I recommend Oliver Stone's documentary, "South of the Border." You know going in that it will be one-sided, but it is refreshing to see and hear Hugo Chávez, Lula da Silva (Brazil), Evo Moreles (Bolivia), the Kirchners (Argentina), Fernando Lugo (Paraguay), Rafael Correa (Ecuador), and Raúl Castro, speak unfiltered through the U.S. media. The film mostly focuses on Chávez. These leaders promote a Latin American union similar to the European Union largely free from U.S. control. Let's face it, the U.S. has carried the Monroe Doctrine to an absurd extreme, for too long treating Latin America as one big U.S. colony. 


Ralph E. Stone 




The U.S. participates only as an observer at the International Criminal Court (ICC). Susan Rice, U.S. Ambassador to the UN, in her first address to the Security Council, expressed U.S. support for the Court’s investigation in Sudan. The U.S. could engage with the Court by reactivating its signature to the Rome Statute by a letter to the UN Secretary General. UN chief Ban Ki-mon regretted the indictment of Sudanese president. African Union chair Tanzania said the indictment could further destabilize Sudan and called on the ICC to drop it. Sudan exports to China account for more than 20 percent of its total exports. Regarding the humanitarian crisis in Darfur: No one is above the law. The U.S. has vetoed UN resolutions condemning Israel. President Omar Bashir has visited Egypt, Libya, Ethiopia, and Chad. In addition, one half-dozen other countries share a common border with Sudan. It is the tenth largest country in the world. It borders Ethiopia and Kenya which border Somalia. According to the CIA: "The Darfur conflict, the aftermath of two decades of civil war in the south, the lack of basic infrastructure in large areas, and a reliance by much of the population on subsistence agriculture ensure much of the population will remain at or below the poverty line for years despite rapid rises in average per capita income." The Arabs have been in North Africa since before Columbus discovered America. I spoke with the Sudanese Amassador to South Korea in the aftermath of Colin Powell condemning genocide in Darfur. He replied, look at my face, what color am I? He was a light-skinned descendent of Saladin, a Kurd. Saladin (1138-1193) was a Muslim leader, who recaptured Jerusalem from the Crusaders. 

Richard Thompson 


Information Request 


As a history professor with a special interest in the Vietnam era, I have a project that might be of interest to your readers. I am researching and writing a book on the 1960s as seen through the eyes of American children. For many Americans like myself who were born between 1956 and 1970 – and are now in our forties and fifties – the “sixties experience” was a fundamental part of our childhood and remains central in our lives today. I would like to hear stories from this generation about growing up in the United States during the 1960s in order to understand the meaning of “the sixties” from the perspective of children. How did you experience the Vietnam era’s powerful historical forces and popular culture between Kennedy’s inauguration in 1961 and Nixon’s resignation in 1974 in your life as a child? What did things such as the Vietnam War, civil rights movement, the Beatles, hippies, assassinations, moon landings or protest mean to you as a preadolescent? Ultimately, has your unique perspective on “the sixties” had any impact on you as an adult?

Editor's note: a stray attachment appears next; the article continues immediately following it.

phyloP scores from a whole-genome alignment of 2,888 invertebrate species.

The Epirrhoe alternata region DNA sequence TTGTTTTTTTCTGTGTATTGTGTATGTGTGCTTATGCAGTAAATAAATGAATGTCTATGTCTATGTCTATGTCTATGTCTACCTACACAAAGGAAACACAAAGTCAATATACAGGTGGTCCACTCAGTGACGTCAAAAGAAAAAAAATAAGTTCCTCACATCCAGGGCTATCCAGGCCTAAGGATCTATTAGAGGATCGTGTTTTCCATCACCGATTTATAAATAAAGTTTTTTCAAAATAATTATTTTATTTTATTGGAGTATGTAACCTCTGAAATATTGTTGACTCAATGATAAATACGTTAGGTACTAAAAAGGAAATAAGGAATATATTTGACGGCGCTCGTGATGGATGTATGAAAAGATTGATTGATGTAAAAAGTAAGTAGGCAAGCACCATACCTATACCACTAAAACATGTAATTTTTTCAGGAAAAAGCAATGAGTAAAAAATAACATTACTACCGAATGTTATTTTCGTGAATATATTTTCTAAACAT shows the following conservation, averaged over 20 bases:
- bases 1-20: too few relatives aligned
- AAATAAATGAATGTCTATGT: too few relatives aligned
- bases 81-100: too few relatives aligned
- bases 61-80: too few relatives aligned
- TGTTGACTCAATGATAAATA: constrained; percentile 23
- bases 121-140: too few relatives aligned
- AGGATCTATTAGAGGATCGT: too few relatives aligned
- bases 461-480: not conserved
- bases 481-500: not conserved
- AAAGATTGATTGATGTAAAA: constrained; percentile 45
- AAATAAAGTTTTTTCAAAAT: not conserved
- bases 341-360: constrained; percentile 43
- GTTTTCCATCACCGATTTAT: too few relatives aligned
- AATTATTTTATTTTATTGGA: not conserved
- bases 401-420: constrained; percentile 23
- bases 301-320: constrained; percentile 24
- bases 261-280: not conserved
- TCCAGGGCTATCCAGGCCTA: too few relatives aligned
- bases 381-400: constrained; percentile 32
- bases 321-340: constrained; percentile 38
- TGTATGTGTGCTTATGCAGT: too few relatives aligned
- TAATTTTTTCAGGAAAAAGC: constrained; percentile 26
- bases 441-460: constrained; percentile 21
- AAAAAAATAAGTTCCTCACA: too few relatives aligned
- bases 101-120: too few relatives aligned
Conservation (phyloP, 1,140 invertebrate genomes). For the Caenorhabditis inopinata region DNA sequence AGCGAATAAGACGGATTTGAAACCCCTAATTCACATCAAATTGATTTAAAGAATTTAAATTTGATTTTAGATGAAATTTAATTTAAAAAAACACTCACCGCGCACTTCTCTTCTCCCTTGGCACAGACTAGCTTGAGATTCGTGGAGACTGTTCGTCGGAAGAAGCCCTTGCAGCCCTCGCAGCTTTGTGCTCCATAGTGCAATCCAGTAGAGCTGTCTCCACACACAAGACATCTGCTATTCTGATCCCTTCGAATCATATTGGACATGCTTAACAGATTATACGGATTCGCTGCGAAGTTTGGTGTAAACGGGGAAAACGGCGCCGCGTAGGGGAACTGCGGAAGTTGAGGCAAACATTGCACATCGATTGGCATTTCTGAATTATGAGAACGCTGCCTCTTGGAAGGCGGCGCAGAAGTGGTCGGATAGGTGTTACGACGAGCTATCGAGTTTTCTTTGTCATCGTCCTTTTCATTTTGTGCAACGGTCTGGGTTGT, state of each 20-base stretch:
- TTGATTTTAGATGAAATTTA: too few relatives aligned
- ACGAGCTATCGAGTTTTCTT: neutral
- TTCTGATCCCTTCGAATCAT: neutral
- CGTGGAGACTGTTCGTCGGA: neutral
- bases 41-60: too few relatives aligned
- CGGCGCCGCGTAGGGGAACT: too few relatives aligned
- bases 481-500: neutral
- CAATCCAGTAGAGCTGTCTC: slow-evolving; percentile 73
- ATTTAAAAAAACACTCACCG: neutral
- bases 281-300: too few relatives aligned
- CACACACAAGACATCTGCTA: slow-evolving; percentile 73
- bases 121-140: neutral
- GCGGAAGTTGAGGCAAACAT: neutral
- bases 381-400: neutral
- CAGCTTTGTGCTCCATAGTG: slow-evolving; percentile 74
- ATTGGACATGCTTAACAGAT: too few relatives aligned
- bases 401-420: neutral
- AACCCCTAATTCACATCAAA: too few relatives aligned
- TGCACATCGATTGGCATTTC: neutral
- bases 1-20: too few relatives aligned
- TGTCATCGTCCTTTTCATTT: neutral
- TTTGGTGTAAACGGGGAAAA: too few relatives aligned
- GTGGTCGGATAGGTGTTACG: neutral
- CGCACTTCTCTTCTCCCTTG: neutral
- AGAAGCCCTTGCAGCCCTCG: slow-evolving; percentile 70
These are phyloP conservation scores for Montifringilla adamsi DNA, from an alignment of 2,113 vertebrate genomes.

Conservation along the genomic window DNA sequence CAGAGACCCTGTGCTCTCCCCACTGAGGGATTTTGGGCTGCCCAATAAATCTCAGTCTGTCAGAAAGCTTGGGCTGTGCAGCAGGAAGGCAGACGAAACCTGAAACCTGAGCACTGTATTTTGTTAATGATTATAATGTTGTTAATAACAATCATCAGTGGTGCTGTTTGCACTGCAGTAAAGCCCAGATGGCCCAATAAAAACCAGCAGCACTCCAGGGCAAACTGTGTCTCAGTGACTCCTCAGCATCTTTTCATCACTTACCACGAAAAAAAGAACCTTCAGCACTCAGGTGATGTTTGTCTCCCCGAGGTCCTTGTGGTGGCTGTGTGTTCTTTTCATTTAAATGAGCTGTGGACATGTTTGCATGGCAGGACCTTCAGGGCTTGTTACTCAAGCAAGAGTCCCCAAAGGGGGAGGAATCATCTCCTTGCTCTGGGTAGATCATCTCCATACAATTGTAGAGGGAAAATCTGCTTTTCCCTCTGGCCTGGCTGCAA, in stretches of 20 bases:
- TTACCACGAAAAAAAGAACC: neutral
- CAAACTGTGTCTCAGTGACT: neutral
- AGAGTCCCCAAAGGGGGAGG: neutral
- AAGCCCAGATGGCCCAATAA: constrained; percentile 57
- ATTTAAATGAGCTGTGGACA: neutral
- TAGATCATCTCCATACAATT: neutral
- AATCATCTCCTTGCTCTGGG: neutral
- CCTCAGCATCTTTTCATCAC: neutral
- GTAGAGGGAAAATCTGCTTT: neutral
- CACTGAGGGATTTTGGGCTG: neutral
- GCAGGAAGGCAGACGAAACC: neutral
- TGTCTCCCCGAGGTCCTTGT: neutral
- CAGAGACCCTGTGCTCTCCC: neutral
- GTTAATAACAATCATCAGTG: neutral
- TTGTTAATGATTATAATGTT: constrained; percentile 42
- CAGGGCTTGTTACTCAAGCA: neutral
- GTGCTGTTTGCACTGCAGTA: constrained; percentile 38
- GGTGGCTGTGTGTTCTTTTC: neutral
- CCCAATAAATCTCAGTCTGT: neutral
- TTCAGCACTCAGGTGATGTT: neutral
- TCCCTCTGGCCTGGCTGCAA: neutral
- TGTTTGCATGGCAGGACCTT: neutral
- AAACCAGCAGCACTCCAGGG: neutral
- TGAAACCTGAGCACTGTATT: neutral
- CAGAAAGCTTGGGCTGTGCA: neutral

Please contact me at; or on Facebook at “Children of the Sixties” 

Joel P. Rhodes, Ph.D. 


ACT Transit Drivers Union needs a course in PR 101 


The wah-babies at AC Transit are at it again. Drivers basically wildcatted this week and 20% of the drivers didn't not show up. They said they were "sick." They already forced arbitration(and ACTransit ASKED them to just declare a strike.) To show everyone "who's Daddy" the drivers also colluded to "sick out" beginning Monday. Not the wisest move by a typically union-friendly Bay Area. At near-depression levels of unemployment. 

Hardest hit were the more profitable lines that take commuters to San Francisco. 2 buses never showed up on my route. 

As an extra insult the drivers: 

1) Miss routes at random, so riders are playing Russian Roulette with their schedules and lives. Imagine if you had to pick up your kid at daycare? 

2) Stranded riders in the City by playing hookey on the last bus out of San Francisco. 

3) Conversely, played hookey on the last bus going to San Francisco-putting already worried workers in a position of being late to work. 

4) AC Transit already raised fares, and raising fares to 2x-3x more won't solve the budget woes. Bus systems cannot balance budgets on fares and need tax subsidies no matter what. Taking it out on riders is bad public relations and just begs voters to tell the unions to go to hell-as if they were the only people on the planet who are faced with changing economic conditions. 

5) Even better, Leaders of the Amalgamated Transit Union Local 192 said there is no "sick-out" stemming from their anger over the contract that was imposed on them on Sunday. So they are flatout lying too??